Report: The U.S. Has More Oil Than Saudi Arabia or Russia

Oil and gas, fossil fuels, renewables, clean energy, Saudi Arabia, OPEC, Middle East, Leon Kaye, electric vehicles
The Kern River Oil Field in California’s San Joaquin Valley.

Global oil prices recently edged upward but still hover around $45 a barrel. Some observers blame the two-year slump on a conspiracy by Saudi Arabia, its allies in the Middle East and OPEC to sabotage the American energy industry. And they may soon find more ammunition for their argument. According to Norway-based Rystad Energy, an oil and gas consulting firm, the U.S. has the world’s largest reserves of oil when accounting for shale oil.

When accounting for proven reserves, U.S. oil deposits are dwarfed by Russia and Saudi Arabia, and barely edge out Canada. But even with the numbers behind what Rystad’s analysts call a conservative estimate, when the total amount of proven, probable and “most likely estimate” of oil fields yet to be discovered are tabulated, the U.S. edges out Russia by just over 3 percent. Over half of the estimated U.S. oil reserves are in what the energy industry describes as unconventional shale oil — Texas is home to 60 billion barrels of shale oil alone.

Such news will cheer the Obama administration, which has been criticized by the left and right over its “all-of-the-above” energy policy. And while Americans’ affection for cheap goods has long caused a trade imbalance with China, which in part explained the rise of Donald Trump and Bernie Sanders during this year’s presidential campaign, U.S. oil exports to China have surged. The U.S. Energy Information Administration (EIA) estimated that such sales set a record in April with over 7.8 million barrels of oil shipped to China.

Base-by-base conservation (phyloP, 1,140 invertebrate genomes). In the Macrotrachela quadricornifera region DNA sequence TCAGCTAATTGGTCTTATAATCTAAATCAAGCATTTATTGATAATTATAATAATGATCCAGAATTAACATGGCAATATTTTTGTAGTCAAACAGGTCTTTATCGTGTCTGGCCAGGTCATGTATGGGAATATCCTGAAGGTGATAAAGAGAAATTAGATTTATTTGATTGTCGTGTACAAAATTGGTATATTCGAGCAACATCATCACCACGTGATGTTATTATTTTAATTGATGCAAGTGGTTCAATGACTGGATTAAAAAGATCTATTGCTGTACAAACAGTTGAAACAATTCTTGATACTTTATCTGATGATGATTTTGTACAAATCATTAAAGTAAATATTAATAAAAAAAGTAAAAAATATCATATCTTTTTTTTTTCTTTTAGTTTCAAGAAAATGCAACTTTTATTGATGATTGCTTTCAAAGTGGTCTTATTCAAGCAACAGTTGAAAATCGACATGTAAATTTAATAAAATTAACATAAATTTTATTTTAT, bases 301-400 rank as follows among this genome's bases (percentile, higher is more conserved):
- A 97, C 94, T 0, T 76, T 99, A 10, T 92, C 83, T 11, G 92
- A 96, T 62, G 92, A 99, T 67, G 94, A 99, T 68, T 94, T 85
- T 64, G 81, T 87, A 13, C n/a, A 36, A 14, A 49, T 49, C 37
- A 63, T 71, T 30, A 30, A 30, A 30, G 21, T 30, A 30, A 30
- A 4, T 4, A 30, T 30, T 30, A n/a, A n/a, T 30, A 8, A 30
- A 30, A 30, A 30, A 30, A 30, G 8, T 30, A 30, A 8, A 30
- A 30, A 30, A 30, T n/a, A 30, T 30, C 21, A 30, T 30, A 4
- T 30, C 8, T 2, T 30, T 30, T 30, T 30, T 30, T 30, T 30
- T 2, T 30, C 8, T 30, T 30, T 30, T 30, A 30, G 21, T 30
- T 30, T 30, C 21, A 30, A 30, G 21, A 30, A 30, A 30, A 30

For advocates who insist that the U.S. transition to a low-carbon economy, such news is discouraging, and will cause the “keep it in the ground” movement to scream even louder. Nevertheless, market trends suggest electric cars still have a future, cheap oil aside. Yes, low gas prices have resulted in an uptick in sales of larger cars and SUVs. But in fairness, gas and diesel cars overall have become far more fuel efficient than in years past. Meanwhile, despite their fits and starts and the occasional bad press, sales of electric vehicles are growing — and are projected to continue doing so in the long term.

Think of electric car sales as analogous to the emergence of organic foods. They are now a small part of the industry’s overall portfolio, but consumers are catching on. As their overall range increases, consumers will continue to gravitate toward electric cars not necessarily out of concern over gas prices (which could spike at any time, as history shows), but over their torque, reduced maintenance needs and improved road handling.

Transportation still accounts for the bulk of U.S. greenhouse gas emissions, but an interesting trend is going on. Just as how it sounds insane to be able to tax less and spend more — the holy grail of American politics — so, too, is the prospect of harvesting more fossil fuels while reducing the country’s carbon footprint. Amazingly, however, the U.S. is pretty close to accomplishing that, based on U.S. Environmental Protection Agency (EPA) data. With the cost of renewables falling and more U.S. corporations investing in clean energy, the U.S., to its credit, is pulling quite an astonishing feat thought to be impossible earlier this decade.

Image credit of Kern River Oil Field: Hamish Reid/Flickr

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Based in Fresno, California, Leon Kaye has written for TriplePundit since 2010. He has lived across the U.S., as well as in South Korea, Abu Dhabi and Uruguay. Some of Leon's work can also be found in The Guardian, Sustainable Brands and CleanTechnica. You can follow him on Twitter (@LeonKaye) and Instagram (GreenGoPost).

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